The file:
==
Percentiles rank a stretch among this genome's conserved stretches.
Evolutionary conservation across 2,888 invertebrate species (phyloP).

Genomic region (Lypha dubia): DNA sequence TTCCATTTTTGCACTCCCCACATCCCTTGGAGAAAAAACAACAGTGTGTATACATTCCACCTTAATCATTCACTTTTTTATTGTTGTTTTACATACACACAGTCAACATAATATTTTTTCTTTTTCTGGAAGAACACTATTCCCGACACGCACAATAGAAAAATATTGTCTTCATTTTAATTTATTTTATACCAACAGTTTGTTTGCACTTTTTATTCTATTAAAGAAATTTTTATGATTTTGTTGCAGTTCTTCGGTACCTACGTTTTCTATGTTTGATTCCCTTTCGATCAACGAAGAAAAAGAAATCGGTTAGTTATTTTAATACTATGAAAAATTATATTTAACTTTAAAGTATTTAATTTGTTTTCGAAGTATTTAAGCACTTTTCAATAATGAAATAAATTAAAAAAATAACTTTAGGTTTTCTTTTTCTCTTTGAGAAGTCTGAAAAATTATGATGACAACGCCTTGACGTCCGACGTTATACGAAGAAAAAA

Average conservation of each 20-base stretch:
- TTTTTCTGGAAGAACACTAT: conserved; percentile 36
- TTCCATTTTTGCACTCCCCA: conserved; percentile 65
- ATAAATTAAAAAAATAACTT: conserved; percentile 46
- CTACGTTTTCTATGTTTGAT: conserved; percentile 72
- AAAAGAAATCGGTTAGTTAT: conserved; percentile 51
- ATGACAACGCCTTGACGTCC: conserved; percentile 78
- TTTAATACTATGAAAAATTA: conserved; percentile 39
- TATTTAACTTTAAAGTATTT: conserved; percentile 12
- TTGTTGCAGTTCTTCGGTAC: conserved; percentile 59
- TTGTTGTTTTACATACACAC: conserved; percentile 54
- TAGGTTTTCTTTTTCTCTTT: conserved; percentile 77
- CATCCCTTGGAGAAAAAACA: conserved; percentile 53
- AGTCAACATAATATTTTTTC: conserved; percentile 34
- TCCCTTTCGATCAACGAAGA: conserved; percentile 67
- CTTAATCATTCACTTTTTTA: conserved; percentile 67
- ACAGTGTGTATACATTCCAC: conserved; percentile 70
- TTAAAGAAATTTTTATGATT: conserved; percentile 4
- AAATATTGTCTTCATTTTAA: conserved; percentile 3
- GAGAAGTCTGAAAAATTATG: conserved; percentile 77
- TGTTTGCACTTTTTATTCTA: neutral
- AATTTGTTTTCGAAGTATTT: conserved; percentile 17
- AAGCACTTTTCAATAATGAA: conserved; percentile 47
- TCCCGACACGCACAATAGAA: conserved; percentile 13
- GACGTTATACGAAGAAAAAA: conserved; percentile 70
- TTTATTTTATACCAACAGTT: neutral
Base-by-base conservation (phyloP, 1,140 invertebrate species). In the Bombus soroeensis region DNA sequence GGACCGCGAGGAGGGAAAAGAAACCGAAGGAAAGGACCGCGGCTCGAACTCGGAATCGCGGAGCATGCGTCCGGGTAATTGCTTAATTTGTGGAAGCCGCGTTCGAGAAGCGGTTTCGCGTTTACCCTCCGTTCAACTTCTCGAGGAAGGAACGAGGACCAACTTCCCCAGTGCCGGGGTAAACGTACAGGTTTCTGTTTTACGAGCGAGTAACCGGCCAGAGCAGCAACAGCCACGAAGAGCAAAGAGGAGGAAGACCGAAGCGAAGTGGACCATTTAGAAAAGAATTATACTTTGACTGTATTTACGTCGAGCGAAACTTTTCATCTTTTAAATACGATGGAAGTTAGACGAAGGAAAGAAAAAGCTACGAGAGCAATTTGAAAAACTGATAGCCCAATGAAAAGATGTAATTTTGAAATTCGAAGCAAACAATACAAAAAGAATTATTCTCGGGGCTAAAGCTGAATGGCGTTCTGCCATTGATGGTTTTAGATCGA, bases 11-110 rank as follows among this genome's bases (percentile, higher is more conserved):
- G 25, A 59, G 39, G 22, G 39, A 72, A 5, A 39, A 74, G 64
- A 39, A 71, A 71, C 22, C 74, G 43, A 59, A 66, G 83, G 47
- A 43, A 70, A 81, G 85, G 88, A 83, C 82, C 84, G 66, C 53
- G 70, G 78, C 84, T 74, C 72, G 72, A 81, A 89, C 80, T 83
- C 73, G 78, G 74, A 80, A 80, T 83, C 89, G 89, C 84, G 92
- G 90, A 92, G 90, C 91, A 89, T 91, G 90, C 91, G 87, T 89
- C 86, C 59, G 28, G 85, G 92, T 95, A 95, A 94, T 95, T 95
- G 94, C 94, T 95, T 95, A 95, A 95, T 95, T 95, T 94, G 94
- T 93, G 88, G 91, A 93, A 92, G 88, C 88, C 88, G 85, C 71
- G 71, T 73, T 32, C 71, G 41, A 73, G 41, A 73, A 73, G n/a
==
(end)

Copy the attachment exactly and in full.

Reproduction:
Percentiles rank a stretch among this genome's conserved stretches.
Evolutionary conservation across 2,888 invertebrate species (phyloP).

Genomic region (Lypha dubia): DNA sequence TTCCATTTTTGCACTCCCCACATCCCTTGGAGAAAAAACAACAGTGTGTATACATTCCACCTTAATCATTCACTTTTTTATTGTTGTTTTACATACACACAGTCAACATAATATTTTTTCTTTTTCTGGAAGAACACTATTCCCGACACGCACAATAGAAAAATATTGTCTTCATTTTAATTTATTTTATACCAACAGTTTGTTTGCACTTTTTATTCTATTAAAGAAATTTTTATGATTTTGTTGCAGTTCTTCGGTACCTACGTTTTCTATGTTTGATTCCCTTTCGATCAACGAAGAAAAAGAAATCGGTTAGTTATTTTAATACTATGAAAAATTATATTTAACTTTAAAGTATTTAATTTGTTTTCGAAGTATTTAAGCACTTTTCAATAATGAAATAAATTAAAAAAATAACTTTAGGTTTTCTTTTTCTCTTTGAGAAGTCTGAAAAATTATGATGACAACGCCTTGACGTCCGACGTTATACGAAGAAAAAA

Average conservation of each 20-base stretch:
- TTTTTCTGGAAGAACACTAT: conserved; percentile 36
- TTCCATTTTTGCACTCCCCA: conserved; percentile 65
- ATAAATTAAAAAAATAACTT: conserved; percentile 46
- CTACGTTTTCTATGTTTGAT: conserved; percentile 72
- AAAAGAAATCGGTTAGTTAT: conserved; percentile 51
- ATGACAACGCCTTGACGTCC: conserved; percentile 78
- TTTAATACTATGAAAAATTA: conserved; percentile 39
- TATTTAACTTTAAAGTATTT: conserved; percentile 12
- TTGTTGCAGTTCTTCGGTAC: conserved; percentile 59
- TTGTTGTTTTACATACACAC: conserved; percentile 54
- TAGGTTTTCTTTTTCTCTTT: conserved; percentile 77
- CATCCCTTGGAGAAAAAACA: conserved; percentile 53
- AGTCAACATAATATTTTTTC: conserved; percentile 34
- TCCCTTTCGATCAACGAAGA: conserved; percentile 67
- CTTAATCATTCACTTTTTTA: conserved; percentile 67
- ACAGTGTGTATACATTCCAC: conserved; percentile 70
- TTAAAGAAATTTTTATGATT: conserved; percentile 4
- AAATATTGTCTTCATTTTAA: conserved; percentile 3
- GAGAAGTCTGAAAAATTATG: conserved; percentile 77
- TGTTTGCACTTTTTATTCTA: neutral
- AATTTGTTTTCGAAGTATTT: conserved; percentile 17
- AAGCACTTTTCAATAATGAA: conserved; percentile 47
- TCCCGACACGCACAATAGAA: conserved; percentile 13
- GACGTTATACGAAGAAAAAA: conserved; percentile 70
- TTTATTTTATACCAACAGTT: neutral
Base-by-base conservation (phyloP, 1,140 invertebrate species). In the Bombus soroeensis region DNA sequence GGACCGCGAGGAGGGAAAAGAAACCGAAGGAAAGGACCGCGGCTCGAACTCGGAATCGCGGAGCATGCGTCCGGGTAATTGCTTAATTTGTGGAAGCCGCGTTCGAGAAGCGGTTTCGCGTTTACCCTCCGTTCAACTTCTCGAGGAAGGAACGAGGACCAACTTCCCCAGTGCCGGGGTAAACGTACAGGTTTCTGTTTTACGAGCGAGTAACCGGCCAGAGCAGCAACAGCCACGAAGAGCAAAGAGGAGGAAGACCGAAGCGAAGTGGACCATTTAGAAAAGAATTATACTTTGACTGTATTTACGTCGAGCGAAACTTTTCATCTTTTAAATACGATGGAAGTTAGACGAAGGAAAGAAAAAGCTACGAGAGCAATTTGAAAAACTGATAGCCCAATGAAAAGATGTAATTTTGAAATTCGAAGCAAACAATACAAAAAGAATTATTCTCGGGGCTAAAGCTGAATGGCGTTCTGCCATTGATGGTTTTAGATCGA, bases 11-110 rank as follows among this genome's bases (percentile, higher is more conserved):
- G 25, A 59, G 39, G 22, G 39, A 72, A 5, A 39, A 74, G 64
- A 39, A 71, A 71, C 22, C 74, G 43, A 59, A 66, G 83, G 47
- A 43, A 70, A 81, G 85, G 88, A 83, C 82, C 84, G 66, C 53
- G 70, G 78, C 84, T 74, C 72, G 72, A 81, A 89, C 80, T 83
- C 73, G 78, G 74, A 80, A 80, T 83, C 89, G 89, C 84, G 92
- G 90, A 92, G 90, C 91, A 89, T 91, G 90, C 91, G 87, T 89
- C 86, C 59, G 28, G 85, G 92, T 95, A 95, A 94, T 95, T 95
- G 94, C 94, T 95, T 95, A 95, A 95, T 95, T 95, T 94, G 94
- T 93, G 88, G 91, A 93, A 92, G 88, C 88, C 88, G 85, C 71
- G 71, T 73, T 32, C 71, G 41, A 73, G 41, A 73, A 73, G n/a